Ryanair chief Michael O’Leary has slammed the ‘flight-shaming’ movement promoted by Greta Thunberg and other climate activists, saying they are peddling a ‘mistake’ that air travel could be replaced by other modes of transport.
Mr O’Leary said efforts by campaigners to reduce air travel had so far had no impact on reducing the carbon footprint of airlines.
“I don’t pay too much attention to them,” said the Irish executive. “There is very little evidence of the impact of flight-shaming or Greta Thunberg.”
The comments came as Ryanair posted record half-year profits of €1.4bn, higher than the €1.2bn posted in 2019 – the latest relevant comparator given the impact of the pandemic. The results were broadly in line with investors’ expectations.
Emissions from the aviation sector came under scrutiny at the UN Cop27 climate change summit in Egypt this week. The global aviation industry emits around 2% of all human-made CO2 emissions, according to industry figures.
Ms Thunberg has been one of the leading voices of the flight shame or ‘flygskam’ movement in recent years, which encourages people to cut back on air travel because of its impact on the environment. Ms Thunberg refuses to fly and even crossed the Atlantic on a boat with no toilets, beds or showers to attend a climate change conference in New York.
However, Mr O’Leary said the idea of the public using alternative modes of transport to replace air travel was impractical.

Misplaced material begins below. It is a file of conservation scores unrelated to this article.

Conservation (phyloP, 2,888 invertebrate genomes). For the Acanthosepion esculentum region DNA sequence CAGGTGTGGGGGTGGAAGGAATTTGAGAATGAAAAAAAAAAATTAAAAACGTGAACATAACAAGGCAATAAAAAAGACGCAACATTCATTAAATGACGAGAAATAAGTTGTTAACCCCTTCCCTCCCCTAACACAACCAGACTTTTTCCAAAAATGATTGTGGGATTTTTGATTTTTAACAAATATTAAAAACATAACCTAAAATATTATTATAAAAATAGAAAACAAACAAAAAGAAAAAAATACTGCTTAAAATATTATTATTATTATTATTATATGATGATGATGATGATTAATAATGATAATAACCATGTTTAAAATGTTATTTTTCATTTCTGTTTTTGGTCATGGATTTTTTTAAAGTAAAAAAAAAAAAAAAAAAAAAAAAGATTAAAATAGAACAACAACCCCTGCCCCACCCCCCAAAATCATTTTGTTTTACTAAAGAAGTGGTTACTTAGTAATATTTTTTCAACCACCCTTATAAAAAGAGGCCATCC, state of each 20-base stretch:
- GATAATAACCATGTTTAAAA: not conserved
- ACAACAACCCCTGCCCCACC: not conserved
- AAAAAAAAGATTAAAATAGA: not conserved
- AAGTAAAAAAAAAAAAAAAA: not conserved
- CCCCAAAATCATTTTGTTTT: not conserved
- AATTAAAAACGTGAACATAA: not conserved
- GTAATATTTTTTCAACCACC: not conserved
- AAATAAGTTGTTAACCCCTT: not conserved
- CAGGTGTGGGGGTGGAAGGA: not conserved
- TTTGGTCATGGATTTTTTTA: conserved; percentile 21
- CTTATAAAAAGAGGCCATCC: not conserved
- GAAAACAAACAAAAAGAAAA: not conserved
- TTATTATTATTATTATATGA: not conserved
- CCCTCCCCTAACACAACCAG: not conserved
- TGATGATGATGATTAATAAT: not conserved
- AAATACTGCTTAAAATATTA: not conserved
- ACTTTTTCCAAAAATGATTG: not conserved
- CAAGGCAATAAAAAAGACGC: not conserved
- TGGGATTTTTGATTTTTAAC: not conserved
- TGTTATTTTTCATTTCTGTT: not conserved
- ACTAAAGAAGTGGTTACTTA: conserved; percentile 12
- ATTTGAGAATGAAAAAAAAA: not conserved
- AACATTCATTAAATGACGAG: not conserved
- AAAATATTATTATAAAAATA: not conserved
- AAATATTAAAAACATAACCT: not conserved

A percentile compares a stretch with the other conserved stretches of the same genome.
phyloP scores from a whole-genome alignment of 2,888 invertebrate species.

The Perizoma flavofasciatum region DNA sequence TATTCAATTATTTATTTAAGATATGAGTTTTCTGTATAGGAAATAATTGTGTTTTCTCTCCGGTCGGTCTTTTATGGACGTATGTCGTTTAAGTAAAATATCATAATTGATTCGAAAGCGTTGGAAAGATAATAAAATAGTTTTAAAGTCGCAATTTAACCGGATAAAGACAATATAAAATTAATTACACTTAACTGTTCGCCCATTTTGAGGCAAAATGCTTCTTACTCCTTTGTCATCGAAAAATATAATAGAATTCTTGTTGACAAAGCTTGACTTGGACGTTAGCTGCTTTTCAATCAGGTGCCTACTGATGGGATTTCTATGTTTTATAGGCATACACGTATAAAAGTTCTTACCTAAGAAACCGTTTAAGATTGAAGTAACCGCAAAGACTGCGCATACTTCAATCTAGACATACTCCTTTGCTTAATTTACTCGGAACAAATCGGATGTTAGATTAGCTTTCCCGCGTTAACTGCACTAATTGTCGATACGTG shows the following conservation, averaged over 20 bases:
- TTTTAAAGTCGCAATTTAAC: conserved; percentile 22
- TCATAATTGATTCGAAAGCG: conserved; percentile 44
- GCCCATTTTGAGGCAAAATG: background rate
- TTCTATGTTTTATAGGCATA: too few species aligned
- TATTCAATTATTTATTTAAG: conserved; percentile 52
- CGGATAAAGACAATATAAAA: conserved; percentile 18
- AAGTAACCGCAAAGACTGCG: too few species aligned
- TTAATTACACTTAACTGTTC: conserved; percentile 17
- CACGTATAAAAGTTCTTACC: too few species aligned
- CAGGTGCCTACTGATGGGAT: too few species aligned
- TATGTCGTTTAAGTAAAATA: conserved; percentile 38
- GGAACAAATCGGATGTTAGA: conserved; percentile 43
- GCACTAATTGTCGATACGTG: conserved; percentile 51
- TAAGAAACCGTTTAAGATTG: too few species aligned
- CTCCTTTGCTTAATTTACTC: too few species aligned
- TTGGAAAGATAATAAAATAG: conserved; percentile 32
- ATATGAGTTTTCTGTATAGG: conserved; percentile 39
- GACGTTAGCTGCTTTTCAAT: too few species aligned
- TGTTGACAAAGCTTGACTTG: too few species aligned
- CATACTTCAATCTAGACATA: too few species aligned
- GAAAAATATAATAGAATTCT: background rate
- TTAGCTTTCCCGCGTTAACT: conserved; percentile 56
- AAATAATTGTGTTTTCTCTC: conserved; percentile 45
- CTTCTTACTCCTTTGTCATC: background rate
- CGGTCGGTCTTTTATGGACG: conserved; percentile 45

“We live on an island in Ireland and the UK,” he said. “The idea that we can all just take the train at the weekend when there is no train strike is a mistake.”
He continued: ‘I was on BBC Radio 4 this morning and of course they had enough climate scientists wondering how air travel was a major cause of emissions.
“[The aviation sector generates] 2% of Europe’s CO2 emissions. Road transport is 27pc. Today, no one believes that we can eliminate road transport. But similarly, if you live on an island or on the outskirts of Europe, you can’t rule out air travel either.
Ryanair on Monday announced plans to invest in the production of sustainable aviation fuel (SAF), which is made from a variety of products including used cooking oil, household waste and used clothing.
Mr O’Leary said: ‘We need to look at all the ways to improve or reduce the fuel consumption of air travel.
The simplest short-term solution, the Ryanair chief added, was to “fix Europe’s broken ATC [air traffic controller market]”.
By removing state monopolies and allowing greater competition in the free market, delays could be reduced by 90%, Mr O’Leary said.
He added: “[This] would reduce fuel consumption for every 20pc. We don’t have to wait for huge technological developments that could take 20, 30, 40 years. The deregulation of air traffic control across Europe allows national providers to compete with each other instead of protecting them. We would have a dramatic reduction in the environmental impact of aviation.
Ryanair fares over the summer were 15% higher than three years ago as holidaymakers benefited from the removal of Covid-related travel restrictions, Mr O’Leary said.
He said the low-cost airline was well placed to benefit from a potential recession as consumers seek cheaper alternatives.
“We were surprised at how strong October, November and even Christmas seem. But they could be derailed by any kind of COVID or Ukraine development this winter,” he said.
The annual profit should be between 1 and 1.2 billion euros following the impact of the loss-making winter months. The airline expects to fly 168 million people in the year to March 2023, above previous expectations of 166.5 million.